Single payer can’t happen in California. At least, not right away

By Steve Tarzynski
Los Angeles Times, July 25, 2017

Given the dismal state of healthcare reform in Washington, liberal Californians have rallied around the idea that the state should establish a single-payer program. Although in the future such a system would be workable and desirable, the reality is that at the moment a single-payer bill cannot pass. Fighting for one in the immediate term is a waste of time.

But by 2020, California might just be ready for single payer — if advocates achieve a string of smaller but important legislative victories to build power.

Such steps might include: a state individual mandate; a state employer mandate that also covers part-time workers and their dependents; continued guaranteed coverage for children in the country illegally; giving the state insurance commissioner the power to regulate insurance premiums; setting a process to negotiate drug and medical device pricing; administrative reforms to streamline Medi-Cal so that there is less waste and better coordination and continuity of care; engaging the state’s tech sector to assist with such streamlining; advancing nonprofit delivery systems and moving away from fee-for-service practice; and opening up Medi-Cal to everyone, which would effectively create a state public option robust enough to compete on a level playing field against private insurers.

We do not need yet another devastating loss. Time, treasure and effort would be better spent winning the series of smaller victories that create the pathway to single payer. And in four years, a substantially stronger single-payer movement could successfully lobby a new Congress and president for federal waivers.

More than a century ago, Theodore Roosevelt called for a system of national health insurance. Single-payer advocates have been working for decades. They’ll have to work a few years more.

Steve Tarzynski is a physician and president of California Physicians Alliance.

(For a fair representation of Steve Tarzynski’s views, be sure to read the full article available at the link below.)

http://www.latimes.com…

How much incremental reform do we need before we are ready to enact a single payer system, whether at the state or federal level? Or are we ready now?

The California chapter of Physicians for a National Health Program (PNHP) struggled with these questions without resolve, and it was decided to split the chapter into two organizations – PNHP California and California Physicians Alliance (CaPA), CaPA having been a predecessor organization in California. PNHP is a single issue organization advocating for single payer reform whereas CaPA advocates for incremental reforms with an ultimate goal of single payer.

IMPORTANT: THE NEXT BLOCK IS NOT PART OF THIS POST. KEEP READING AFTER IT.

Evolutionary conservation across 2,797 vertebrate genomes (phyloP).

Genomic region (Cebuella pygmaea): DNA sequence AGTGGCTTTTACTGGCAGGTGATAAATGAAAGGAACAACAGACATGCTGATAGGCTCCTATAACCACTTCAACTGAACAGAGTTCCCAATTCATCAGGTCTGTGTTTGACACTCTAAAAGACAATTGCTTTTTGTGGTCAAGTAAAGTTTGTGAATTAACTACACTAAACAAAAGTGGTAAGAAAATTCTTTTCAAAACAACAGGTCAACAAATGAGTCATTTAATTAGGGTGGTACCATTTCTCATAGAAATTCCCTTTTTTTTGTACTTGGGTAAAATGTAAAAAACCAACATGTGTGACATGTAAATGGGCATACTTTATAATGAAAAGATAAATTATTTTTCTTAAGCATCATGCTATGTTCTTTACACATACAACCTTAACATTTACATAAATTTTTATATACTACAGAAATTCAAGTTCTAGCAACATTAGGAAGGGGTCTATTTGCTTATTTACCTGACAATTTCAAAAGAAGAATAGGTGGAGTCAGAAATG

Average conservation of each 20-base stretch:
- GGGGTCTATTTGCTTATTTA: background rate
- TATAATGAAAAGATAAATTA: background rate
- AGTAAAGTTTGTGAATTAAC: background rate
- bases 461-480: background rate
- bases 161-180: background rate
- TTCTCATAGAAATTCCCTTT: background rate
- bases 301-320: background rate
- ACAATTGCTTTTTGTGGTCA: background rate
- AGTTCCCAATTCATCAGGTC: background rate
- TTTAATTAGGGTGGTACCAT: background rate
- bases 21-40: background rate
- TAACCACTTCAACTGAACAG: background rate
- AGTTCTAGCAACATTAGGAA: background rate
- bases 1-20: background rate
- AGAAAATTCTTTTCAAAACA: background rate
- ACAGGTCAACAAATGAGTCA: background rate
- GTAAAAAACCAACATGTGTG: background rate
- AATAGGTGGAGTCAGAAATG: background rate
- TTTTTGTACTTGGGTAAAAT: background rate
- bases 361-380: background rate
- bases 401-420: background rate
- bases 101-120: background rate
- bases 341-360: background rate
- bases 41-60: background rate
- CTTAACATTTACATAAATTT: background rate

There is legitimacy for both organizations.

CaPA leadership believes that advocating for incremental reforms would establish a better working relationship with other organizations supporting health care justice. Joint advocacy efforts supposedly should reduce the resistance to the more comprehensive reform that a single payer system would bring us. More importantly, incremental reforms can be beneficial during the interim before transition to a single payer system clears the political hurdles.

PNHP leadership believes that we should do all that we can to expedite the transition to a bona fide single payer system. We have a long history of incrementalism and each step has resulted in postponement of a serious consideration of single payer. Right now the battle in Congress is between supporting the incremental policies in the Affordable Care Act or replacing them with measures that would set us back even further. Yet the concept that the government should play a greater role has gained traction amongst Americans, and we should be moving forward with a process that will accomplish that instead.

There are many individuals and organizations who support the various incremental proposals. They do not want for lack of a voice. On the other hand, there is a need for a loud, clear and unwavering voice for single payer reform, lest the message be lost in the incremental mishmash. PNHP will remain a major contributor to the clarion call. CaPA should as well though Steve Tarzynski in his op-ed says that fighting for single payer in the immediate term is a waste of time. But if we expect results by 2020, there is much work to be done now.

For full disclosure, I should say that I am a member of the transitional steering committee for PNHP California as we revitalize our chapter, and I am also a member of the advisory board for CaPA. I believe that both organizations play important but somewhat different roles in the California health care reform movement.

As a former national president of PNHP, I do have a bias. Both organizations support single payer as the ultimate goal, and I am going for that. I do support beneficial measures that may provide transitional relief, but devoting time, resources, and effort to single payer is not a waste of time; it is an absolute moral imperative. We need to go all out, now!

PNHP California

www.pnhpcalifornia.org

CaPA
http://caphysiciansalliance.org

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